Zakharchenko interrupted OSCE’s Hug when the latter claimed Zakharchenko was responsible for implementing Minsk to tell him that his first responsibility was to defend the people of the DPR. Zakharchenko also point blank refused to remove any heavy or light weapons from the front line until Ukraine does so. Plotnitsky, meanwhile, had interrupted Hug to ask him if he had ever had to live his life under constant shelling. All in all, the two have clearly been told they can harden their line in relation both to OSCE & to Ukraine. There have been other signs of a hardening of positions too. In addition to Putin signing the decree on temporary recognition of official documents issued by the DPR and LPR authorities, there has also been the highly publicised appointment of a prominent Russian writer, Zakhar Prilepin, to a position of some military significance in the DPR hierarchy. There have been public rallies staged in Sevastopol in the Crimea in support of formal, official recognition of the Donbass republics, as well as an attempt to organise a petition calling for the same. Further rallies are planned for St. Petersburg, and one for Moscow (although the city authorities actually turned down the application for one in front of the State Duma in Moscow. Organizers have said they will attempt to apply again). Presumably other cities will follow suit. In Rostov-on-Don the city’s Liberation Day was celebrated with large numbers of citizens waving DPR and LPR flags.
If there is anybody who believes this is because of the “total blockade” of the Donbass by Ukrainian “radicals”, then I’ve got some magic beans I’ll happily sell you for £1,000 a piece.
My best guess would be that two things in particular have pushed the harder line. Firstly, a realisation (hopefully) that the Trump administration is not a “friendly” one and is certainly not prepared to relinquish the enormous asset it has inherited in the form of the Ukraine (a realisation in Moscow, I should say). Secondly, the Donbass has been living under a near total blockade for three years now. The only difference at the present time is that coal shipments have been blocked from crossing the front-lines. That represents a direct threat to the interests of the Ukraine’s biggest oligarch, Rinat Akhmetov. Akhmetov has very good (and very powerful) friends in Moscow. It was largely in order to save his (business) skin—and also to save Poroshenko in Kiev—that Moscow prevented the Donbass Army (Novorossiya Armed Forces, NAF) from seizing an empty Mariupol from which the Ukrainian Army and Nazi battalions were in headlong retreat—to the extent that Sweden and the Ukraine’s favourite trash Viking furniture-removals man was openly asking twitter whether it thought he should either run or surrender immediately to “Russian forces” when they arrived.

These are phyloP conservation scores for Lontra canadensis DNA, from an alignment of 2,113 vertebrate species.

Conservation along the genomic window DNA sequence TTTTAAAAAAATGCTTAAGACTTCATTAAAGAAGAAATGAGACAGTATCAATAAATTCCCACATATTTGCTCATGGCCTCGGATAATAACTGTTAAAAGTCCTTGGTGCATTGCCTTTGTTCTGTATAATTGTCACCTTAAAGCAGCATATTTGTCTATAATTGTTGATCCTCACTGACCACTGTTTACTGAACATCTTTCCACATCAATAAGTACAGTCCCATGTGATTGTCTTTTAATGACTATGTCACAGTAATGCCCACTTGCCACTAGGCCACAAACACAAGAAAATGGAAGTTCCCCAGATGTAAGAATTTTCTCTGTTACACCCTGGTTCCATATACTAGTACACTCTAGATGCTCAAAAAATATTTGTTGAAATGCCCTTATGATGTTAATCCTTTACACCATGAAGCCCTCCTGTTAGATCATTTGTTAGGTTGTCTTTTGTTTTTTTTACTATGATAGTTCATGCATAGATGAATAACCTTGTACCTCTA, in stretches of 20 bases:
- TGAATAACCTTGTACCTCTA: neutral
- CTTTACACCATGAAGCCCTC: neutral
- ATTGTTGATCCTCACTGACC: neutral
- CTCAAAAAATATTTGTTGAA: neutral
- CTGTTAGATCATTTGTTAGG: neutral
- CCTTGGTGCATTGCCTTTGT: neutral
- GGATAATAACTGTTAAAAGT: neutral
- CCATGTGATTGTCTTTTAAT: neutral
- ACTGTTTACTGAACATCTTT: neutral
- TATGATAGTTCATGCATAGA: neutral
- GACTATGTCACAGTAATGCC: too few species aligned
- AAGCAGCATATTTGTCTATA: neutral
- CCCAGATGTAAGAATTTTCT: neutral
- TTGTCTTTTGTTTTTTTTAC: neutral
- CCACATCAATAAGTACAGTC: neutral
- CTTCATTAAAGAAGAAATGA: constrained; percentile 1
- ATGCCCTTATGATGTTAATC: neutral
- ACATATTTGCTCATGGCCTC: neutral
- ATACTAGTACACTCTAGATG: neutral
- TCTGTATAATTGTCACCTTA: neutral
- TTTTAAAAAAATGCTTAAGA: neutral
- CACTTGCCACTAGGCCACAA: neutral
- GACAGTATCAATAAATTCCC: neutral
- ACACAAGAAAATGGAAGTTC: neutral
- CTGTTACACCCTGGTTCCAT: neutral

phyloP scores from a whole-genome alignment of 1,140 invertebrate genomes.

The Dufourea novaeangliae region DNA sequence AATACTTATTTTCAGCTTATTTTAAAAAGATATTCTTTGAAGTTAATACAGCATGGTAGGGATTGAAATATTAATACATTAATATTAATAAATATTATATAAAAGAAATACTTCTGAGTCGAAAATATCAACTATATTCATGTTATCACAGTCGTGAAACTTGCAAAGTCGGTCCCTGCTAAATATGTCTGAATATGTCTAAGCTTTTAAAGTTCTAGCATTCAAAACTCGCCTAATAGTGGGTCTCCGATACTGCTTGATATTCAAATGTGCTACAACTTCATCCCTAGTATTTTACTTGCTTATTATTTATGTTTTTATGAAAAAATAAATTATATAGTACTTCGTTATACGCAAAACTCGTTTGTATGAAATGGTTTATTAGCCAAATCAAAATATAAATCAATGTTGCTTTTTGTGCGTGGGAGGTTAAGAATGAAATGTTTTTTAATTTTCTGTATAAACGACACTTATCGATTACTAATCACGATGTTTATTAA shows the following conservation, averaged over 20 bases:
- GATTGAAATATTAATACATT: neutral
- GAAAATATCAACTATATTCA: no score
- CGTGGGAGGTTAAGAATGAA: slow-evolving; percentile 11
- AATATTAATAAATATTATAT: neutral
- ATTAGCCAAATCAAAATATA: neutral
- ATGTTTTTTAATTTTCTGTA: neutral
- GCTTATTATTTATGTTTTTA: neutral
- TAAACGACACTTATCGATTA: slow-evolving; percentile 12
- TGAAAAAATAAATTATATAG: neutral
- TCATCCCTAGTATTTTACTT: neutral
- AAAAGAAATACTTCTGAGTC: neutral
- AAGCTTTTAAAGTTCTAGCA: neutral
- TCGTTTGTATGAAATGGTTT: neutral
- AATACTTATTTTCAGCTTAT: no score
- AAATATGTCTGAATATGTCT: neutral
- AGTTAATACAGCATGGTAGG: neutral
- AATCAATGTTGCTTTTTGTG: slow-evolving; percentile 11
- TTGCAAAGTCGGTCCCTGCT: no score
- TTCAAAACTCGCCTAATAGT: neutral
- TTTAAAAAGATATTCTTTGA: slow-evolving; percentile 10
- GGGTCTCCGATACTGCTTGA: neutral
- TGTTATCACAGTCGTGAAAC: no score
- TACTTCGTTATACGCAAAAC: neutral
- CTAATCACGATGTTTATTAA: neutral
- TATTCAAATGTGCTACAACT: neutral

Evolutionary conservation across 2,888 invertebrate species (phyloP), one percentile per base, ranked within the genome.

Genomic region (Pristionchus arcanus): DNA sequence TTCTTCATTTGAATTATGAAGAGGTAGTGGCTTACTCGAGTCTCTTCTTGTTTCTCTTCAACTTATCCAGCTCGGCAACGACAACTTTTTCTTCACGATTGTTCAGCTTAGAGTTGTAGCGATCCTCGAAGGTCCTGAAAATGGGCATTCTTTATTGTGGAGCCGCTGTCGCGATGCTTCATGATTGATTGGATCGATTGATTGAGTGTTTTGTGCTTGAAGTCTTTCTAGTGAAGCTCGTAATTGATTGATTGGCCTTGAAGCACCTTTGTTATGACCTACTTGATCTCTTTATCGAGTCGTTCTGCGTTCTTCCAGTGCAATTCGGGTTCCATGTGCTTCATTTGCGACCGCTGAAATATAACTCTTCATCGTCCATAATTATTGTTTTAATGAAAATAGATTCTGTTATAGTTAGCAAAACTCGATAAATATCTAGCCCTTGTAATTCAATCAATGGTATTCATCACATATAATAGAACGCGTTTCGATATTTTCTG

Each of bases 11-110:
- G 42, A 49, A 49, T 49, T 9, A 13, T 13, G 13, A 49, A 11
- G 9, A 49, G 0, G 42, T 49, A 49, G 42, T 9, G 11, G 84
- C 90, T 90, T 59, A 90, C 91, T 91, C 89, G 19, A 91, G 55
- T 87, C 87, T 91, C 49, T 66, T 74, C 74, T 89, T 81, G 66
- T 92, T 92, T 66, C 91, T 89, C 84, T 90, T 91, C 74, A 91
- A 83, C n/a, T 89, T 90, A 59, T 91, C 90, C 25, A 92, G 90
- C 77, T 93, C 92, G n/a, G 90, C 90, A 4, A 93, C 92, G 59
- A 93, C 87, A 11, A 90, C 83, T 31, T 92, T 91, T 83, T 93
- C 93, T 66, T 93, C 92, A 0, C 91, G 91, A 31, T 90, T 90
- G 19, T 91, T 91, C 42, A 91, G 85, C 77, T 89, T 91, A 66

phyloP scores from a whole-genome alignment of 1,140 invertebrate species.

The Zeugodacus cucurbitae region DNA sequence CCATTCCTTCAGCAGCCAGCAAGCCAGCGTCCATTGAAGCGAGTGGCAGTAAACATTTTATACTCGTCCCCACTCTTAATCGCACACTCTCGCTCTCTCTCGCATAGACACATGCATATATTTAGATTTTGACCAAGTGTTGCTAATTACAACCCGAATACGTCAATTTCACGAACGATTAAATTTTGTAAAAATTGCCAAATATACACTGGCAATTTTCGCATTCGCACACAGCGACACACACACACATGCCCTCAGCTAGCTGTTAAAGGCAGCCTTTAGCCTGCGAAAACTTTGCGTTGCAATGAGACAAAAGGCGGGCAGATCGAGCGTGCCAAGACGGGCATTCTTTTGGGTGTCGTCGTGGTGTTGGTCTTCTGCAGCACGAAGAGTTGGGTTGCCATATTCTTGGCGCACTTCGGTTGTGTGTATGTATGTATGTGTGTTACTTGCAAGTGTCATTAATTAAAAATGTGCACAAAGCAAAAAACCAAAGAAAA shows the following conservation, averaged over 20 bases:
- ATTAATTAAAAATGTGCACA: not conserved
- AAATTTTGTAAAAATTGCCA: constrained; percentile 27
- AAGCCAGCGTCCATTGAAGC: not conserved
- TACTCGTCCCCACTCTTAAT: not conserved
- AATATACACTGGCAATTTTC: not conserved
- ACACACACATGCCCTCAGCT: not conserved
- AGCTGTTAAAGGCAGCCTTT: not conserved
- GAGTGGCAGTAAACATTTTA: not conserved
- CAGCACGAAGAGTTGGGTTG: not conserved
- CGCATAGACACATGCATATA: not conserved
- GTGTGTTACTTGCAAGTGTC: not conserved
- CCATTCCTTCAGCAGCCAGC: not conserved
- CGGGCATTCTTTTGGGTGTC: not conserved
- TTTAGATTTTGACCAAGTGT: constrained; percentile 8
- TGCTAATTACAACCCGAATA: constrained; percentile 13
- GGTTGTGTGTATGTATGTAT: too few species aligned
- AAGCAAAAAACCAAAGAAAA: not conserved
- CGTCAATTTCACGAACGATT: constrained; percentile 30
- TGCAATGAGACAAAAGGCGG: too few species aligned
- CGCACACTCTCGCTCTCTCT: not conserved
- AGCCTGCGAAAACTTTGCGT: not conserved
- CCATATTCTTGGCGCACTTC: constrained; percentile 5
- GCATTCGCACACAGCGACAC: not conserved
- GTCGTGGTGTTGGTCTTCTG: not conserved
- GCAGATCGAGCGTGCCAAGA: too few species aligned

Another possible factor in the hardening of the line by Zakharchenko, Plotnitsky and (apparently) Moscow, might be the recent progress made by the Ukraine in its relations with the EU. In return for throwing open Ukraine’s timber resources to the plunder by European (and no doubt also to US) capital, Poroshenko was told that the EU would finalise the visa-free regime with the Ukraine at some point in this coming summer.
Whether this new disposition will translate into a less passive military stance by the NAF towards the Ukrainian Army, nothing seems yet to have translated into an altered military posture by DPR or LPR forces. And artillery, mortar and small-arms attacks are continuing on most fronts.